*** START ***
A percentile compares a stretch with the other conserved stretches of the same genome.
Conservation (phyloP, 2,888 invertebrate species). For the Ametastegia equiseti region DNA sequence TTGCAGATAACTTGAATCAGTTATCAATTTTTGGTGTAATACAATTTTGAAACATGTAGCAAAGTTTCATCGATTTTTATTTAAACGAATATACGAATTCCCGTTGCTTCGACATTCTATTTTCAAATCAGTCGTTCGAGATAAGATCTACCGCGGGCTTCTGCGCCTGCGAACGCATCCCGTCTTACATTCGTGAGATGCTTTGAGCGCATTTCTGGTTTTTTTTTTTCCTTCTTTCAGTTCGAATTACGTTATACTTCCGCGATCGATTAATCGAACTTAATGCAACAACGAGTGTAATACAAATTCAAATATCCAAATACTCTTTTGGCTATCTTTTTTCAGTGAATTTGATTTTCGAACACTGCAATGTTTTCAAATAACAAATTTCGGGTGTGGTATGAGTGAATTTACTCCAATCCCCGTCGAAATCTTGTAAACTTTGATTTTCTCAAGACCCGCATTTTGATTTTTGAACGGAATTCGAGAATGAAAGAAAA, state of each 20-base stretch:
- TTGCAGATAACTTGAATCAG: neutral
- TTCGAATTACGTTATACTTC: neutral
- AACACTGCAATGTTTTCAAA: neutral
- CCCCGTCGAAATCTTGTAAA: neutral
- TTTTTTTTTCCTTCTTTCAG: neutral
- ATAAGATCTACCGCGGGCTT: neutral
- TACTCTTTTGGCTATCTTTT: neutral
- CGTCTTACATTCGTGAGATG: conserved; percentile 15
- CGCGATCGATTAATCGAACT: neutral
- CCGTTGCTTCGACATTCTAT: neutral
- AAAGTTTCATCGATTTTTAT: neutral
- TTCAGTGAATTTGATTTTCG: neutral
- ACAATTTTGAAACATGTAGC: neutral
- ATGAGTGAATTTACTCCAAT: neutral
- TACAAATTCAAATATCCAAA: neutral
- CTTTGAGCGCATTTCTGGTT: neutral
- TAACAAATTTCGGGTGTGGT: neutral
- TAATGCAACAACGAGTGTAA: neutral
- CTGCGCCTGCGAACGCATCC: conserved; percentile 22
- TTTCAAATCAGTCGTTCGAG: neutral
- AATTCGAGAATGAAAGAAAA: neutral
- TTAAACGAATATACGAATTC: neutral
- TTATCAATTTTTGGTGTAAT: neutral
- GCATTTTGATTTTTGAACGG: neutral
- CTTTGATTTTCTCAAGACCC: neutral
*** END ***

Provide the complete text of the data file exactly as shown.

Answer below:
A percentile compares a stretch with the other conserved stretches of the same genome.
Conservation (phyloP, 2,888 invertebrate species). For the Ametastegia equiseti region DNA sequence TTGCAGATAACTTGAATCAGTTATCAATTTTTGGTGTAATACAATTTTGAAACATGTAGCAAAGTTTCATCGATTTTTATTTAAACGAATATACGAATTCCCGTTGCTTCGACATTCTATTTTCAAATCAGTCGTTCGAGATAAGATCTACCGCGGGCTTCTGCGCCTGCGAACGCATCCCGTCTTACATTCGTGAGATGCTTTGAGCGCATTTCTGGTTTTTTTTTTTCCTTCTTTCAGTTCGAATTACGTTATACTTCCGCGATCGATTAATCGAACTTAATGCAACAACGAGTGTAATACAAATTCAAATATCCAAATACTCTTTTGGCTATCTTTTTTCAGTGAATTTGATTTTCGAACACTGCAATGTTTTCAAATAACAAATTTCGGGTGTGGTATGAGTGAATTTACTCCAATCCCCGTCGAAATCTTGTAAACTTTGATTTTCTCAAGACCCGCATTTTGATTTTTGAACGGAATTCGAGAATGAAAGAAAA, state of each 20-base stretch:
- TTGCAGATAACTTGAATCAG: neutral
- TTCGAATTACGTTATACTTC: neutral
- AACACTGCAATGTTTTCAAA: neutral
- CCCCGTCGAAATCTTGTAAA: neutral
- TTTTTTTTTCCTTCTTTCAG: neutral
- ATAAGATCTACCGCGGGCTT: neutral
- TACTCTTTTGGCTATCTTTT: neutral
- CGTCTTACATTCGTGAGATG: conserved; percentile 15
- CGCGATCGATTAATCGAACT: neutral
- CCGTTGCTTCGACATTCTAT: neutral
- AAAGTTTCATCGATTTTTAT: neutral
- TTCAGTGAATTTGATTTTCG: neutral
- ACAATTTTGAAACATGTAGC: neutral
- ATGAGTGAATTTACTCCAAT: neutral
- TACAAATTCAAATATCCAAA: neutral
- CTTTGAGCGCATTTCTGGTT: neutral
- TAACAAATTTCGGGTGTGGT: neutral
- TAATGCAACAACGAGTGTAA: neutral
- CTGCGCCTGCGAACGCATCC: conserved; percentile 22
- TTTCAAATCAGTCGTTCGAG: neutral
- AATTCGAGAATGAAAGAAAA: neutral
- TTAAACGAATATACGAATTC: neutral
- TTATCAATTTTTGGTGTAAT: neutral
- GCATTTTGATTTTTGAACGG: neutral
- CTTTGATTTTCTCAAGACCC: neutral